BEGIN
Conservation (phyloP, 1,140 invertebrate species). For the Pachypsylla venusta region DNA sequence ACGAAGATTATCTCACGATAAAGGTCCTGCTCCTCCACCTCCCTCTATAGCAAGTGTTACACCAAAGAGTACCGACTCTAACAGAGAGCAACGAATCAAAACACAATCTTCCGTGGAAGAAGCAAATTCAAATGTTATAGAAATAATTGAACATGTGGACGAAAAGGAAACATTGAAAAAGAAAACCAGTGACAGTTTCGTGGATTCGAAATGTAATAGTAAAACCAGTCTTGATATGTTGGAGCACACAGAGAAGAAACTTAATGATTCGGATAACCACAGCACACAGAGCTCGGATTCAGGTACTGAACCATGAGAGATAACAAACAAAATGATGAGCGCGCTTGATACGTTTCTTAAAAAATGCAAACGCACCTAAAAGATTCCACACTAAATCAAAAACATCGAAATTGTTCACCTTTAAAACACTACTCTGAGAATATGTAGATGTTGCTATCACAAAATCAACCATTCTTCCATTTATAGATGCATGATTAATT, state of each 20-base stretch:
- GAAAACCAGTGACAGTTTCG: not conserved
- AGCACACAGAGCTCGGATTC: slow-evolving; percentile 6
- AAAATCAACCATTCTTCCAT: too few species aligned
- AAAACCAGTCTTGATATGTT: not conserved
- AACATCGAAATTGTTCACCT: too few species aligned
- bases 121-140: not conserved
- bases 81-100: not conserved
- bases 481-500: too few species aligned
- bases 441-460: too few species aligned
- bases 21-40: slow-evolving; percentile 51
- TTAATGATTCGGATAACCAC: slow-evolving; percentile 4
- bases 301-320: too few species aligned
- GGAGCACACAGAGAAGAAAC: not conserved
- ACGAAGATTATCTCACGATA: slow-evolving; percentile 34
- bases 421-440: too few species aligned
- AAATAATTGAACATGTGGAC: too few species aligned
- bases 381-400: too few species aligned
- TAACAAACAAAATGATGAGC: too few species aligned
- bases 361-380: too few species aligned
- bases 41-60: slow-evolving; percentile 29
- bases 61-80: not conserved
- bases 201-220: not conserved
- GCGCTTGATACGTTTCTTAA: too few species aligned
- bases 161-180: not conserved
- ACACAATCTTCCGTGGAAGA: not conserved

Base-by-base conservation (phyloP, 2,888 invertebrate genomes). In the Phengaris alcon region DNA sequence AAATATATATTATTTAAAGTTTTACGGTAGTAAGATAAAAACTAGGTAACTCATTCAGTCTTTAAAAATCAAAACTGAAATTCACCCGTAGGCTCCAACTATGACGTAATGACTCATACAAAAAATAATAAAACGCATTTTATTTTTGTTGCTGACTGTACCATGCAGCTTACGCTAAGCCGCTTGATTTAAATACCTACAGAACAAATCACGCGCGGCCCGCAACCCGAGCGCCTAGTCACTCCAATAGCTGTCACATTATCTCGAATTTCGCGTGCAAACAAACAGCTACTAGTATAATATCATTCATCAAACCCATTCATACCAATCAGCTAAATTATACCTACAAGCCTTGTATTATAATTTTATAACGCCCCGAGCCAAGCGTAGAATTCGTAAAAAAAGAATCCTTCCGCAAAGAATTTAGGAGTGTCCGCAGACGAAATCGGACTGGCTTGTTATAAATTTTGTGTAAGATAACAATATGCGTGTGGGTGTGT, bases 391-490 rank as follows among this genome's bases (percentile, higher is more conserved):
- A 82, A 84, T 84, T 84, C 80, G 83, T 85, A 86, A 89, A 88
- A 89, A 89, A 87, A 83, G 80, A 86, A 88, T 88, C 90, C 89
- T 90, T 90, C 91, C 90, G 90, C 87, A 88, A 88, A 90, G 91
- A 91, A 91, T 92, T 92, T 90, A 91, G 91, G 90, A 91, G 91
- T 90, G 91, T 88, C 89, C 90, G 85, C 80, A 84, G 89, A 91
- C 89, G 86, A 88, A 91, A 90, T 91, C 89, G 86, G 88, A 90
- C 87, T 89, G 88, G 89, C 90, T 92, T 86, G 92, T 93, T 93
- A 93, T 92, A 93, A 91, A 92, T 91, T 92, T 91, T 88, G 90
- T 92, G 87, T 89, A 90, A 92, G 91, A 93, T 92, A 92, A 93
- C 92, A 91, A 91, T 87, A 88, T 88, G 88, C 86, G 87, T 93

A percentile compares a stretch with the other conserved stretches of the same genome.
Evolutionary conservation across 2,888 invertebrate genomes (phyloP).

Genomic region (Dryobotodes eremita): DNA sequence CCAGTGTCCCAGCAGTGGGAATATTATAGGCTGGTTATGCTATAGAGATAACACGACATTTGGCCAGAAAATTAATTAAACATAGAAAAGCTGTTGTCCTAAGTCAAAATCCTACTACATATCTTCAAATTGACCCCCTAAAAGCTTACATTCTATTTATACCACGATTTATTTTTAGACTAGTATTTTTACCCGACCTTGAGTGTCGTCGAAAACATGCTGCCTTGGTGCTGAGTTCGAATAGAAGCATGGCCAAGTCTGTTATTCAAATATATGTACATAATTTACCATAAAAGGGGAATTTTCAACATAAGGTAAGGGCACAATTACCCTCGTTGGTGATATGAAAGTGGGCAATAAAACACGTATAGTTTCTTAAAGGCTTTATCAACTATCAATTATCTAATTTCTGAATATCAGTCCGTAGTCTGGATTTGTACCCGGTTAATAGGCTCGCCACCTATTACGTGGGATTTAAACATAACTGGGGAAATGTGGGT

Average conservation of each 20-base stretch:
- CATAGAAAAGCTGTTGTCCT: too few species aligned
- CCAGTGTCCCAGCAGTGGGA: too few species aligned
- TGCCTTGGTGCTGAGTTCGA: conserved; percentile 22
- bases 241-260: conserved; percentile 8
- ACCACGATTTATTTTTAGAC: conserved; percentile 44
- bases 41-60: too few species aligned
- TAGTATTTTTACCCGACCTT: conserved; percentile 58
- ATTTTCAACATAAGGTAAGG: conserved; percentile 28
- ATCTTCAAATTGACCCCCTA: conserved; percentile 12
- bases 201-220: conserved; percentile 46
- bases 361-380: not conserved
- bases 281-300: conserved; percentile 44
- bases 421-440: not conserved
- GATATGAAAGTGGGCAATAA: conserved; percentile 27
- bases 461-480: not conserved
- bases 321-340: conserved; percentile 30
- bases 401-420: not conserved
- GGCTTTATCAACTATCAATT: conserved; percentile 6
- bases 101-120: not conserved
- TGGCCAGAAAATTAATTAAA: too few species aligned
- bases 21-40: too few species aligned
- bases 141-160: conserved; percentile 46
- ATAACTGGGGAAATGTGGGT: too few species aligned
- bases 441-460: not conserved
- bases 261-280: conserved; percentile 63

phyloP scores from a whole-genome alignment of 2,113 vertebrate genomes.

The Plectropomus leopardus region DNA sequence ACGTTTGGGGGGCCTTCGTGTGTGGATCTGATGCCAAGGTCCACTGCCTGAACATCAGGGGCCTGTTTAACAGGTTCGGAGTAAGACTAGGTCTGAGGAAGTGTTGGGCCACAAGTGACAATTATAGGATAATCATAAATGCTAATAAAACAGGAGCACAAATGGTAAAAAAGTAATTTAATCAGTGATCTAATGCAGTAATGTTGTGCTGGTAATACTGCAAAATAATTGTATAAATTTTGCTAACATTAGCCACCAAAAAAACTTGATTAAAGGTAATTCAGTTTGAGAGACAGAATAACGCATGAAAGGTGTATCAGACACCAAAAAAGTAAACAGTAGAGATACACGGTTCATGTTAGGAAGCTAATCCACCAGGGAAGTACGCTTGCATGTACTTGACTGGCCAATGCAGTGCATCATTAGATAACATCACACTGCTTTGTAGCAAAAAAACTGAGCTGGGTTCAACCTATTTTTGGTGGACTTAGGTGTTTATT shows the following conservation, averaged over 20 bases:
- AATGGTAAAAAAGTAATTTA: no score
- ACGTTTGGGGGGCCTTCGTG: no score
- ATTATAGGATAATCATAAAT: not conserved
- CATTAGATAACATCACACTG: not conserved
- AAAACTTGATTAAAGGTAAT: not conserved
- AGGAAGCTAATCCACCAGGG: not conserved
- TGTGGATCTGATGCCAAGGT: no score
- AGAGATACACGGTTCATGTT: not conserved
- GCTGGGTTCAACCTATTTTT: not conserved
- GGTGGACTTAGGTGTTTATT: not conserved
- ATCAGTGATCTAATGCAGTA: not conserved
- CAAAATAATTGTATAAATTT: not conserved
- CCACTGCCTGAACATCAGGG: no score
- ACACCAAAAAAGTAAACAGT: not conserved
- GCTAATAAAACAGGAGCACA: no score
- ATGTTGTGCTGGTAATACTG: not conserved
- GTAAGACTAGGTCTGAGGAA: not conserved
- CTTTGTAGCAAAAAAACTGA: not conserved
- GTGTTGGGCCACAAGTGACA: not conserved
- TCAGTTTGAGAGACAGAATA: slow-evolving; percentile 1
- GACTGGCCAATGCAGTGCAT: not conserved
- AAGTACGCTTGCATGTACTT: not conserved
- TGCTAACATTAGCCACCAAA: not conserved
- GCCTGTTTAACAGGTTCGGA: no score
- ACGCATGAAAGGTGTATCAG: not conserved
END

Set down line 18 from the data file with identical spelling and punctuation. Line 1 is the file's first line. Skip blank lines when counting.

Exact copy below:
- bases 381-400: too few species aligned